Facebook's "Moneypenny" assistant is all about shopping

It seems that Facebook has been rumored to be working on several products to seemingly directly compete with existing services, like the music streaming service that Facebook has denied it is developing. The latest seems to be a digital assistant of sorts but one that is probably unlike anything you've heard of or seen. Unlike Siri or Cortana, who are more concerned about your schedules and flights, Ms. Moneypenny is more focused on where your spend your money. And it's doing so with the help, not of machine learning, but of other people.

It's almost hard to categorize this as a digital assistant like Siri, Cortana, or even Google Now, though she/it might find a bit of resemblance with Amazon Echo's Alexa to some extent. Named after a character in the James Bond fictional universe, Moneypenny, which is just its codename, is more dedicated to helping you find products that you want to buy. In short, a digital shopping assistant more than anything else.

The similarities, however, end with the "assistant" part. Moneypenny isn't completely digital either. Instead of banking on a wealth of knowledge from databases and the Internet, this rumored service will actually call on other real live people to help find those items. In short, it's more similar to services like Magic or Operator than Siri. You practically send a message looking for a particular product and someone on the other end will locate it and arrange its purchase and shipping.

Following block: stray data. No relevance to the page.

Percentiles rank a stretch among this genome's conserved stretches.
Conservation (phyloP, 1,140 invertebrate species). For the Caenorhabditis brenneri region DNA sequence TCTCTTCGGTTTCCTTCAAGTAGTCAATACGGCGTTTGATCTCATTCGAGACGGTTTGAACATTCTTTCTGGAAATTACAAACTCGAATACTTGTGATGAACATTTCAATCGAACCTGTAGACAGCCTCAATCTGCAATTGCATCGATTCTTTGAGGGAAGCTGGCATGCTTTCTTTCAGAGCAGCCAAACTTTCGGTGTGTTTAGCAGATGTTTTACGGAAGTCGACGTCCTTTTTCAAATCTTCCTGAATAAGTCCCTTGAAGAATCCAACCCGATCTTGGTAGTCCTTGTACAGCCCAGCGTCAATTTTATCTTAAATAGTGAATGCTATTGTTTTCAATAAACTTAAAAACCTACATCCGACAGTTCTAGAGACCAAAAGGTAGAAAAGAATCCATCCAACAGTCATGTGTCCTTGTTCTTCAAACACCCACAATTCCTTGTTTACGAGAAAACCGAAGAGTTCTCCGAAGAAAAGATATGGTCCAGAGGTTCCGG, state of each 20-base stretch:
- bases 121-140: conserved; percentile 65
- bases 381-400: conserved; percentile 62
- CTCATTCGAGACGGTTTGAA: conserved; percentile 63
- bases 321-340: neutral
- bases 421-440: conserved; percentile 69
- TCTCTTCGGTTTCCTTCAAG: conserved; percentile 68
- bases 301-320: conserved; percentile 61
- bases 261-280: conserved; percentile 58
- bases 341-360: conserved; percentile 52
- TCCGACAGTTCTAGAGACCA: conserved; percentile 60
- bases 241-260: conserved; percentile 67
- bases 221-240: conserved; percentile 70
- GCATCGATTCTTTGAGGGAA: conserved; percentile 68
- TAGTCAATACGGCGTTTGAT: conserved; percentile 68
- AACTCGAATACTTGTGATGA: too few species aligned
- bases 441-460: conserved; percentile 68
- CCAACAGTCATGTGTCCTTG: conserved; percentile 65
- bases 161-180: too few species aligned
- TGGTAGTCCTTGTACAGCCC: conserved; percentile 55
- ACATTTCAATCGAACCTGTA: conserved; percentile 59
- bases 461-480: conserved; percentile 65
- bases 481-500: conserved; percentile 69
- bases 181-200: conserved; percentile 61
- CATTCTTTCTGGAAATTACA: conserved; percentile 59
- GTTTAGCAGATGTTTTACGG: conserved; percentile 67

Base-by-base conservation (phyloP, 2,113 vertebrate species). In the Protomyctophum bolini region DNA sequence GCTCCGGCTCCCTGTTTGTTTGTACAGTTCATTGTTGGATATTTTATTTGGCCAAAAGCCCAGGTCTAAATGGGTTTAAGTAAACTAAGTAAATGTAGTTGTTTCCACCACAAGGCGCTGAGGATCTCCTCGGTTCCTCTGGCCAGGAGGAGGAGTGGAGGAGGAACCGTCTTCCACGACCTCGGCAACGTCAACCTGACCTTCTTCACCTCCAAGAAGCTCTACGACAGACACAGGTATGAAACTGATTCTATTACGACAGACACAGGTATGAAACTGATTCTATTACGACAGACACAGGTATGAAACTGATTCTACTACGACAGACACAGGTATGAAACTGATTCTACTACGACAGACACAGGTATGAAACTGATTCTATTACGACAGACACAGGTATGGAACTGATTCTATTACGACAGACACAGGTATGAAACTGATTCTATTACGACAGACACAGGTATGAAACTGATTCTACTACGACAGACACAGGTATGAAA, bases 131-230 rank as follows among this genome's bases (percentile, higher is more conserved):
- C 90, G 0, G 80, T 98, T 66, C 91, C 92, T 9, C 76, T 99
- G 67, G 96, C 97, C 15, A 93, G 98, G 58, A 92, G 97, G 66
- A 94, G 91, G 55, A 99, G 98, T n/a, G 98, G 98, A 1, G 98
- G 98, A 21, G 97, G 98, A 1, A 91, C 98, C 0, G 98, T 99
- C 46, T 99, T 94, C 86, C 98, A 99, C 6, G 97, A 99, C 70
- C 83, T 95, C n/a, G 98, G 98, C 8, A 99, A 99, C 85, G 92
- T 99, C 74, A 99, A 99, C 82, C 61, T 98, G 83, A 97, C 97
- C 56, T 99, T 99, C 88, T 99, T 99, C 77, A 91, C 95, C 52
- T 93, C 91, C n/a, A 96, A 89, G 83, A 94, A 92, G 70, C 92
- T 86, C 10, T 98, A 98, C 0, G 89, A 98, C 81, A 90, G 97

Those, however, are just the broads strokes, some of which make little sense without the finer details. Not much is known about Moneypenny at the moment, so we're left to speculate one what might be. In particular, it is still a mystery how Facebook plans to monetize this service and how it will arrange for deliveries, whether it will handle those itself or make it more peer to peer. It's not exactly a compelling concept either. at least not yet. We'll reserve judgment when, and if, the product comes out of the woodwork.

SOURCE: Business Insider